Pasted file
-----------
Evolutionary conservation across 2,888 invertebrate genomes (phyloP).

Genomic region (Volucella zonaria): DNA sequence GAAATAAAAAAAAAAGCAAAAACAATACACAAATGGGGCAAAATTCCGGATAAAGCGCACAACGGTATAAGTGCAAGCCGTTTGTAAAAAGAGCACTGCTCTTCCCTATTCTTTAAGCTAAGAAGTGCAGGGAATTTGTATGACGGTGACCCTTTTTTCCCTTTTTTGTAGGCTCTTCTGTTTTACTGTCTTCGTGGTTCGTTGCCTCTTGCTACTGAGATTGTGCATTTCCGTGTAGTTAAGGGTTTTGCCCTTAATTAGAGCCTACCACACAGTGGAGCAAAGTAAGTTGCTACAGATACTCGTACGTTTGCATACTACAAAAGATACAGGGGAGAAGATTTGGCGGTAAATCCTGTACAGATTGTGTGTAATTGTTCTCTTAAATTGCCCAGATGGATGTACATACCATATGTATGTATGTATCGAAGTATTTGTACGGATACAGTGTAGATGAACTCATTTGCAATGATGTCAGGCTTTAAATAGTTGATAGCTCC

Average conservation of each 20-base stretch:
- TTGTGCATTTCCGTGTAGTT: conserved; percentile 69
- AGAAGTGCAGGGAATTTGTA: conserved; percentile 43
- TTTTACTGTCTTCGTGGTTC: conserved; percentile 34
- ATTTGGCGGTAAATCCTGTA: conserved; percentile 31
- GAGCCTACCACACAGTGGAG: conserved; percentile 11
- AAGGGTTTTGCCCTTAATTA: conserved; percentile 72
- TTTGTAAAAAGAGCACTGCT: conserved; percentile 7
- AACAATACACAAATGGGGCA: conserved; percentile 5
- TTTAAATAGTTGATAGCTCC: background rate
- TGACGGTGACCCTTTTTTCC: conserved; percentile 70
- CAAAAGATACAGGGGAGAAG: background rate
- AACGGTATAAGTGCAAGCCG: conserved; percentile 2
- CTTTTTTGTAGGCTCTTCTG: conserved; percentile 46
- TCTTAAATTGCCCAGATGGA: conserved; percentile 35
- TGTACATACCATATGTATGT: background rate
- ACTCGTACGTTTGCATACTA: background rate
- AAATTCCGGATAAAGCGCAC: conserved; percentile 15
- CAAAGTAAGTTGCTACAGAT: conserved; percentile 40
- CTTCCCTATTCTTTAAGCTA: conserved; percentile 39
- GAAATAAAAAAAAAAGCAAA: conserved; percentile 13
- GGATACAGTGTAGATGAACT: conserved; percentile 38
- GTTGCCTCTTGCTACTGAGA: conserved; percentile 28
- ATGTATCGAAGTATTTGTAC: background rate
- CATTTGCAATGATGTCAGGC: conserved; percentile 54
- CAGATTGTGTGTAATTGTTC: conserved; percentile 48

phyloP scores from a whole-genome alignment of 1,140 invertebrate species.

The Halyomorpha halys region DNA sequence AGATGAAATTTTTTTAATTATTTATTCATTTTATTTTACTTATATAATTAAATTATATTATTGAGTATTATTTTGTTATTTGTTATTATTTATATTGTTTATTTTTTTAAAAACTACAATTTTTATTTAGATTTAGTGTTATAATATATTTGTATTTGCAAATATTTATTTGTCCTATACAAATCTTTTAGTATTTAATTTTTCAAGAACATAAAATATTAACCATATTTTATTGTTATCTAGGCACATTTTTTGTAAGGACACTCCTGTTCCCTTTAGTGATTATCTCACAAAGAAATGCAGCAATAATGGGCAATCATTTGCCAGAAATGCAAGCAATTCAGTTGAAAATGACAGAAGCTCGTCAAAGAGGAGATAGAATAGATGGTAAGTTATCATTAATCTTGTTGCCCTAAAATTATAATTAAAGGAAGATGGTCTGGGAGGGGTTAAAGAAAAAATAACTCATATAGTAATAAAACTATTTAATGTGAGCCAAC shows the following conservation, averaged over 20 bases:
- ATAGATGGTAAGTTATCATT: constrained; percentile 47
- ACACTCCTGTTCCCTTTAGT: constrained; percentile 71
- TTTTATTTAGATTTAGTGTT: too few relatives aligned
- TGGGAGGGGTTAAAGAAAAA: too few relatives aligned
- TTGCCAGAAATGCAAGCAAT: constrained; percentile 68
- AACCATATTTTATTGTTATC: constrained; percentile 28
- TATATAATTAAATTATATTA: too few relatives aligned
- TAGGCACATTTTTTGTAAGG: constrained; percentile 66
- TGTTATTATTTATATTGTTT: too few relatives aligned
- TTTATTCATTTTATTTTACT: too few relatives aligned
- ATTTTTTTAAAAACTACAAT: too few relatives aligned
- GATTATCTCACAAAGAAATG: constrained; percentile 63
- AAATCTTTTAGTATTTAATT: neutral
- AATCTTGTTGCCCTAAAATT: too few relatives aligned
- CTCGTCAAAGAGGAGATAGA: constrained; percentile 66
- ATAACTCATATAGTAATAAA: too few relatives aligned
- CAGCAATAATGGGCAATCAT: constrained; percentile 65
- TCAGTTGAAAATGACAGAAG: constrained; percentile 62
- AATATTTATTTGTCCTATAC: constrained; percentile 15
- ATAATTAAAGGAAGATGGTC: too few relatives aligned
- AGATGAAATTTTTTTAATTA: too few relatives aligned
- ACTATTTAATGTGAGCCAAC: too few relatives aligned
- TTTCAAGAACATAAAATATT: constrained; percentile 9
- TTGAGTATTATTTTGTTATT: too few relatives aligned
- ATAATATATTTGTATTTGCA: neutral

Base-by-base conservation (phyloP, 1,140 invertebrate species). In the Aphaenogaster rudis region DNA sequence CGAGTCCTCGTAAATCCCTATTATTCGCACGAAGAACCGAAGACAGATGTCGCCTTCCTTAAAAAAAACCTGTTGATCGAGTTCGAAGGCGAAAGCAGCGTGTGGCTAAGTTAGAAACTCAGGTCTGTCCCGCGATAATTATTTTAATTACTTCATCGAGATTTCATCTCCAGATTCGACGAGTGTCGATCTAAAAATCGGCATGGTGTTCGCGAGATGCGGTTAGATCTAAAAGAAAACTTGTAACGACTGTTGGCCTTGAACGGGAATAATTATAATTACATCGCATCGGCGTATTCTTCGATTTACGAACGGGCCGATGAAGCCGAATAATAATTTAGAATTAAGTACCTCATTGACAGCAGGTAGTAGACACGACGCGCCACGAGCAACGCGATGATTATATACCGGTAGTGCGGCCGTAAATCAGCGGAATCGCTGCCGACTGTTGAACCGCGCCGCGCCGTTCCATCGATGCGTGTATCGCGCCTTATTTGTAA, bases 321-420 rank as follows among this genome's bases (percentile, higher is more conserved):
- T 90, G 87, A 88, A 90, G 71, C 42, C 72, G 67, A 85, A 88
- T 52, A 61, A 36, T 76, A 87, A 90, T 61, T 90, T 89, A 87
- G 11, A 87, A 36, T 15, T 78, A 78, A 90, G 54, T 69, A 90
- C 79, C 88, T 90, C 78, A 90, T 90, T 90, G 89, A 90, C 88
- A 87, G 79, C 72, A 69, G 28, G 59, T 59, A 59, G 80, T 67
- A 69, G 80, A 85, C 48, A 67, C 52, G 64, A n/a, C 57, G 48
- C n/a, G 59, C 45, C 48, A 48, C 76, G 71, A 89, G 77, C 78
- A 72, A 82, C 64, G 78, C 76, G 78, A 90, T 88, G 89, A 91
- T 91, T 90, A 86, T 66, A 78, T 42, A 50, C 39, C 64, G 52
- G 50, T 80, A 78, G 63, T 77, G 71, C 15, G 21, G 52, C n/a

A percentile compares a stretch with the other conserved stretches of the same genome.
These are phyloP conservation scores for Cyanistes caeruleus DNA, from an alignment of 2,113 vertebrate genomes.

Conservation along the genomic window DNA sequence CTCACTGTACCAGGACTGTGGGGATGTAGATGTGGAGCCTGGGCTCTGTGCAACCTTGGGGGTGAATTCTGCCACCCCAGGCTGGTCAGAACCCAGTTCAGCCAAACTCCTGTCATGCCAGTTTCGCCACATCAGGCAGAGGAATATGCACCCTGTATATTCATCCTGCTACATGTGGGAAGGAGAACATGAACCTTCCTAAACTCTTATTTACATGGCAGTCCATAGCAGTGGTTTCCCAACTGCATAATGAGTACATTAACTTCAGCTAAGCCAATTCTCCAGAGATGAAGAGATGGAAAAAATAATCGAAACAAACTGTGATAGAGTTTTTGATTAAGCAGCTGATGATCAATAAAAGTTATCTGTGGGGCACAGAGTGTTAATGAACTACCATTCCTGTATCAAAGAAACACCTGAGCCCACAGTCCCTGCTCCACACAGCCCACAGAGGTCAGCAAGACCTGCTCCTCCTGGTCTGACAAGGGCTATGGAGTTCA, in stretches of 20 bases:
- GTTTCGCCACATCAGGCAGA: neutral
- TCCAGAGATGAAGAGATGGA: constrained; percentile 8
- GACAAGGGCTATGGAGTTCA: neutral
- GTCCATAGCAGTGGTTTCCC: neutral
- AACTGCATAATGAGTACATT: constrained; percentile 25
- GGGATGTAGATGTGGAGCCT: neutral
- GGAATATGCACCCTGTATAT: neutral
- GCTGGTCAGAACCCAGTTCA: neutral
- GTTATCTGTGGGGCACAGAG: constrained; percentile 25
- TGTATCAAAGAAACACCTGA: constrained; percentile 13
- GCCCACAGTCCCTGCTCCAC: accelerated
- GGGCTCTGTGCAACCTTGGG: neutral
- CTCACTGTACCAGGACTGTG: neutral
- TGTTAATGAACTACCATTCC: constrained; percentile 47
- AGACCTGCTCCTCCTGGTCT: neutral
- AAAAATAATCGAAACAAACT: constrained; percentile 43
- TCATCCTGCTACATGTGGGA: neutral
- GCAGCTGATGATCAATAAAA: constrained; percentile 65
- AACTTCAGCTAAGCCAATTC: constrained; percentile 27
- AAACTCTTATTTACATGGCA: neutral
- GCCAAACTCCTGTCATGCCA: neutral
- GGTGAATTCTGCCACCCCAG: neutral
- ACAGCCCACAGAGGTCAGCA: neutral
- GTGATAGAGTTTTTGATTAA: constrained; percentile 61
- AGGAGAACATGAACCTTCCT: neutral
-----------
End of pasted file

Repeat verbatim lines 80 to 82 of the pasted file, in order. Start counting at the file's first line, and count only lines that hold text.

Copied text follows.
- GCCCACAGTCCCTGCTCCAC: accelerated
- GGGCTCTGTGCAACCTTGGG: neutral
- CTCACTGTACCAGGACTGTG: neutral